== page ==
As county commissioners from Madison, Ravalli, Lincoln, Sweet Grass, Jefferson and Mineral counties, we are writing to rebuke former state Rep. Al Luebeck’s recent opinion (Jan. 28) attacking U.S. Rep. Steve Daines for his support of the Restoring Healthy Forests for Healthy Communities Act.
While most of his arguments are based on his misinterpretation of Daines’ legislation, we do agree with Luebeck that Montana’s outdoors heritage is one-of-a-kind, and we must care for our public lands in a responsible way to ensure they will always be, as Luebeck states, “managed to
provide the values we treasure so much.”
That’s exactly what the Restoring Healthy Forests for Healthy Communities Act does. This bill also works to address one of the biggest problems affecting our public lands, which Luebeck never mentions: devastating wildfires.
In 2012, wildfires reportedly burned more than 9 million acres across the United States, while between 65 million and
82 million additional acres of Forest Service lands were at high risk of wildfires. Meanwhile, only 200,000 acres were harvested – meaning wildfires account for nearly 50 times more acreage than any responsibly harvested area.
Montana’s forest health? Mountain pine beetle has killed trees on more than
5 million acres in Montana since the current outbreak began and approximately 500,000 acres of national forest lands in Montana are currently infested with bark beetles.
Meanwhile, the timber industry in Montana has declined by 90 percent in the last few decades– risking thousands of jobs in our state. Daines’ bill would not only create between 4,000 and 6,000 jobs in Montana, but also allow our public lands to receive the attention they need.
Daines’ bill would increase harvests on Forest Service commercial lands, which are areas already identified for timber harvest, to a volume that would still be 40 percent lower than production generations ago – hardly allowing our federal forests to be “clearcut.”
Just as importantly, the Restoring Healthy Forests for Healthy Communities Act re-establishes its commitment to the Secure Rural Schools initiative, which has provided counties containing public lands with revenues they need to fund schools, infrastructure and essential services. Our heavily forested counties rely on these funds because the federal government doesn’t pay taxes on any of its land. Providing 25 percent of timber sales revenue to the county to offset this loss in tax revenue to serve its schools and infrastructure is hardly “an extreme measure.”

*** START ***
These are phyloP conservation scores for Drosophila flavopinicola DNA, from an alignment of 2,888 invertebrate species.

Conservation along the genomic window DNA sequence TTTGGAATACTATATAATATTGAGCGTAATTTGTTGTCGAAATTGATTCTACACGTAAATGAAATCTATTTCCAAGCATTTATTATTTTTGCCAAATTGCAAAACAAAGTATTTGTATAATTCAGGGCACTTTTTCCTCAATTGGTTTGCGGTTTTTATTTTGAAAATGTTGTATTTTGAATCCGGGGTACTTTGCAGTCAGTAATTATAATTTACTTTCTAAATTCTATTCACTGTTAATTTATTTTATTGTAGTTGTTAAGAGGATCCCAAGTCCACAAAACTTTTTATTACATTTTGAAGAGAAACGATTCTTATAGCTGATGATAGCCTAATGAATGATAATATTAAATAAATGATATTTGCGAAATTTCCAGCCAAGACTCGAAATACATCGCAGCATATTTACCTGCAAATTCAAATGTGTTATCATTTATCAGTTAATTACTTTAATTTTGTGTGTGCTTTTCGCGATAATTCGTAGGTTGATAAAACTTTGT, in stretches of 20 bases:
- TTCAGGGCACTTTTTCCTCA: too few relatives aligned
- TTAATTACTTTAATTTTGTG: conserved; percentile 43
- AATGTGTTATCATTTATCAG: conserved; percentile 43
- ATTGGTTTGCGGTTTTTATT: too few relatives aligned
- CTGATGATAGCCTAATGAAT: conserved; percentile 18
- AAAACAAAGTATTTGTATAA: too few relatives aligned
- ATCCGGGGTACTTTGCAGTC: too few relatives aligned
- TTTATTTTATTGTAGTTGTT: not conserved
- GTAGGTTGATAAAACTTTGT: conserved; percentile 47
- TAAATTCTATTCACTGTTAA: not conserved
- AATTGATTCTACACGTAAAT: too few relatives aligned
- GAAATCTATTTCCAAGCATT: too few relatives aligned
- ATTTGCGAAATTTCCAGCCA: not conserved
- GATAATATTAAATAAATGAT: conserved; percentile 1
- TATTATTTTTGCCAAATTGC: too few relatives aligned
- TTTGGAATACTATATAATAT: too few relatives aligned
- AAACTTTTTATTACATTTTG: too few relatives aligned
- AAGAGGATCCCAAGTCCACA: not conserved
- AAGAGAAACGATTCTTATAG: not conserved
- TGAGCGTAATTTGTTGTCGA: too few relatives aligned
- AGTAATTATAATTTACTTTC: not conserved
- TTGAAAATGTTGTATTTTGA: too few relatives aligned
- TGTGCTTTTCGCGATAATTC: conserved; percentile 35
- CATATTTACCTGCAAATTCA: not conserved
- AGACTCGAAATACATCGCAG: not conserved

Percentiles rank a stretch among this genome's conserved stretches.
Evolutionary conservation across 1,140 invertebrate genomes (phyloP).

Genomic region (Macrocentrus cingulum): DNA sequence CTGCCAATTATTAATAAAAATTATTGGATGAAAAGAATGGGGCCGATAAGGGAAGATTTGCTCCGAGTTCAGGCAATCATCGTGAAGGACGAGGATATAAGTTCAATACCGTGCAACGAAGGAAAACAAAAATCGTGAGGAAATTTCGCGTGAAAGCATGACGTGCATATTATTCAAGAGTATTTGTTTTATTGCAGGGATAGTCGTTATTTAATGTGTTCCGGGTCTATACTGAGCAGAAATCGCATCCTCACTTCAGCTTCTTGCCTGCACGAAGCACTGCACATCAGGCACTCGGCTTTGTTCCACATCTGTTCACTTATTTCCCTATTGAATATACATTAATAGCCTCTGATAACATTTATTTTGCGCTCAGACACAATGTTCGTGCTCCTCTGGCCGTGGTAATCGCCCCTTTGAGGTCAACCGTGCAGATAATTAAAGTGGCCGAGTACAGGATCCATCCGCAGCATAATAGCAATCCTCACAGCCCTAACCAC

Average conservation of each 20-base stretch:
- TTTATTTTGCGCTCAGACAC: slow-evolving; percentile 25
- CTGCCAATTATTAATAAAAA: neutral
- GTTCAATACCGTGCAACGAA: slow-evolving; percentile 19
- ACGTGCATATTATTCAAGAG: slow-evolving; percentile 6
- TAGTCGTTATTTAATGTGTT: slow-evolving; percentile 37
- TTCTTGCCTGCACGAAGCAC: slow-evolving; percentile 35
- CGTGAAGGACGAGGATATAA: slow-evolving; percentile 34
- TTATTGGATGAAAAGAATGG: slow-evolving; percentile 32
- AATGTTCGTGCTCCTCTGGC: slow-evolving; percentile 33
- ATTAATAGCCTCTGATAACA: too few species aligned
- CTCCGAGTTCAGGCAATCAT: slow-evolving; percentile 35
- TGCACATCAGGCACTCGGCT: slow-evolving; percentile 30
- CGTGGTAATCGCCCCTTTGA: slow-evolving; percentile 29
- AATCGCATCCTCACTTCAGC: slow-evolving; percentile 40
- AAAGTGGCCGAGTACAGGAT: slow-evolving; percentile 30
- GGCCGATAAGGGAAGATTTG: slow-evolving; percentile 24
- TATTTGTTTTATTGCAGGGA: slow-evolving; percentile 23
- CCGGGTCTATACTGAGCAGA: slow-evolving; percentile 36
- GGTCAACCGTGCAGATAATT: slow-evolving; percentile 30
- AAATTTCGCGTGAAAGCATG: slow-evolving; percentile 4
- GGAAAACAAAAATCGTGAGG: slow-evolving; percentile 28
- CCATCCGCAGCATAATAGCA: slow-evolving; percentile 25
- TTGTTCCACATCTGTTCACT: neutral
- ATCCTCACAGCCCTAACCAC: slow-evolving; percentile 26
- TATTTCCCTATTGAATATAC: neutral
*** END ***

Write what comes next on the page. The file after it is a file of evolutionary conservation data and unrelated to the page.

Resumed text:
Luebeck also argues that the bill would disregard important safeguards meant to protect wildlife, the environment and recreational activities, but studies show active management actually improves wildlife habitat and our forests for future generations.
Trees in early seral stages provide important nutrition for much of Montana’s wildlife, and a reduction in tree removal projects is directly linked to a decline in these animals. Contrary to Luebeck’s assertions, an actively managed forest with trees at all stages of growth is ideal for Montana’s wildlife populations.
Additionally, the bill will actually promote local control and empower Montanans to make decisions about forest management by creating Community Forest Demonstration Areas, which will allow local authorities to actively manage portions of their federal lands. This is a far cry from the “environmental abuses” outlined by Luebeck.
We applaud Daines for his work to manage and care for our national forests. As Luebeck mentions, our national forests really are “a big part of the public lands legacy we cherish in Montana,” and it is important that we manage these lands in a way that will allow us to continue that legacy. Daines’ efforts will help us do so.
This opinion is signed by Madison County Commissioner Dan Happel; Ravalli County Commissioner Suzy Foss; Lincoln County commissioners Mike Cole, Tony Berget and Ron Downey; Sweet Grass County Commissioner Bob Faw; Jefferson County commissioners Leonard Wortman, Dave Kirsch and Bob Mullen; and Mineral County commissioners Laurie Johnson, Roman Zylawy and Duane Simons.